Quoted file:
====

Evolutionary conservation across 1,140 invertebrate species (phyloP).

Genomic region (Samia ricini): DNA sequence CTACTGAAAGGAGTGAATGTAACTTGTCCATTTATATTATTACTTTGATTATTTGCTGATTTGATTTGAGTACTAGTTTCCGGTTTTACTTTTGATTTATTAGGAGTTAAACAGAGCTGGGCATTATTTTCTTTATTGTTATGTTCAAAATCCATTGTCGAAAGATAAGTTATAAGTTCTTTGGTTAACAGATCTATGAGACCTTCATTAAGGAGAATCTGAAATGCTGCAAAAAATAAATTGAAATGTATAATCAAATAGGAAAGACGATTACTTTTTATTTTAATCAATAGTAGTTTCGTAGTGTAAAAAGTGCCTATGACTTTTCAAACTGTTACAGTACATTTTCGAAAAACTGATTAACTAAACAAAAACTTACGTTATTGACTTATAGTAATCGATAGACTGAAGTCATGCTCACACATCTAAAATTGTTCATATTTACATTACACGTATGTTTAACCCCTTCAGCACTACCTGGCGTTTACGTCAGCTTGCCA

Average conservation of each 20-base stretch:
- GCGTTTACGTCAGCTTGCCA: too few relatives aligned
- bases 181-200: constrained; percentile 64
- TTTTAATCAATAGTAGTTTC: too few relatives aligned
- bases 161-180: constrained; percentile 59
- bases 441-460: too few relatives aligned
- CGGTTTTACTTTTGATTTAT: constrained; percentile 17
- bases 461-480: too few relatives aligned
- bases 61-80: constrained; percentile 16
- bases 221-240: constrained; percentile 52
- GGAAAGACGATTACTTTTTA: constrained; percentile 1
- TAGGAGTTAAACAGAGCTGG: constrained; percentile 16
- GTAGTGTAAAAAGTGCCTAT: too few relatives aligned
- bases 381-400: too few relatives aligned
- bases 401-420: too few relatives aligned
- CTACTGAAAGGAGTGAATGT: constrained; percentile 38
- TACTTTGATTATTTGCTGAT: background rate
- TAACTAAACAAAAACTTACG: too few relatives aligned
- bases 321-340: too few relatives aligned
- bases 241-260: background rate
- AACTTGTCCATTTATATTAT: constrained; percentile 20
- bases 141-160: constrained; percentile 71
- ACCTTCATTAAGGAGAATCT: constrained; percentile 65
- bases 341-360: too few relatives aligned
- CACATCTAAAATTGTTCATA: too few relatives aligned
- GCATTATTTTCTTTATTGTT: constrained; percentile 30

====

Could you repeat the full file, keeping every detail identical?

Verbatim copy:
Evolutionary conservation across 1,140 invertebrate species (phyloP).

Genomic region (Samia ricini): DNA sequence CTACTGAAAGGAGTGAATGTAACTTGTCCATTTATATTATTACTTTGATTATTTGCTGATTTGATTTGAGTACTAGTTTCCGGTTTTACTTTTGATTTATTAGGAGTTAAACAGAGCTGGGCATTATTTTCTTTATTGTTATGTTCAAAATCCATTGTCGAAAGATAAGTTATAAGTTCTTTGGTTAACAGATCTATGAGACCTTCATTAAGGAGAATCTGAAATGCTGCAAAAAATAAATTGAAATGTATAATCAAATAGGAAAGACGATTACTTTTTATTTTAATCAATAGTAGTTTCGTAGTGTAAAAAGTGCCTATGACTTTTCAAACTGTTACAGTACATTTTCGAAAAACTGATTAACTAAACAAAAACTTACGTTATTGACTTATAGTAATCGATAGACTGAAGTCATGCTCACACATCTAAAATTGTTCATATTTACATTACACGTATGTTTAACCCCTTCAGCACTACCTGGCGTTTACGTCAGCTTGCCA

Average conservation of each 20-base stretch:
- GCGTTTACGTCAGCTTGCCA: too few relatives aligned
- bases 181-200: constrained; percentile 64
- TTTTAATCAATAGTAGTTTC: too few relatives aligned
- bases 161-180: constrained; percentile 59
- bases 441-460: too few relatives aligned
- CGGTTTTACTTTTGATTTAT: constrained; percentile 17
- bases 461-480: too few relatives aligned
- bases 61-80: constrained; percentile 16
- bases 221-240: constrained; percentile 52
- GGAAAGACGATTACTTTTTA: constrained; percentile 1
- TAGGAGTTAAACAGAGCTGG: constrained; percentile 16
- GTAGTGTAAAAAGTGCCTAT: too few relatives aligned
- bases 381-400: too few relatives aligned
- bases 401-420: too few relatives aligned
- CTACTGAAAGGAGTGAATGT: constrained; percentile 38
- TACTTTGATTATTTGCTGAT: background rate
- TAACTAAACAAAAACTTACG: too few relatives aligned
- bases 321-340: too few relatives aligned
- bases 241-260: background rate
- AACTTGTCCATTTATATTAT: constrained; percentile 20
- bases 141-160: constrained; percentile 71
- ACCTTCATTAAGGAGAATCT: constrained; percentile 65
- bases 341-360: too few relatives aligned
- CACATCTAAAATTGTTCATA: too few relatives aligned
- GCATTATTTTCTTTATTGTT: constrained; percentile 30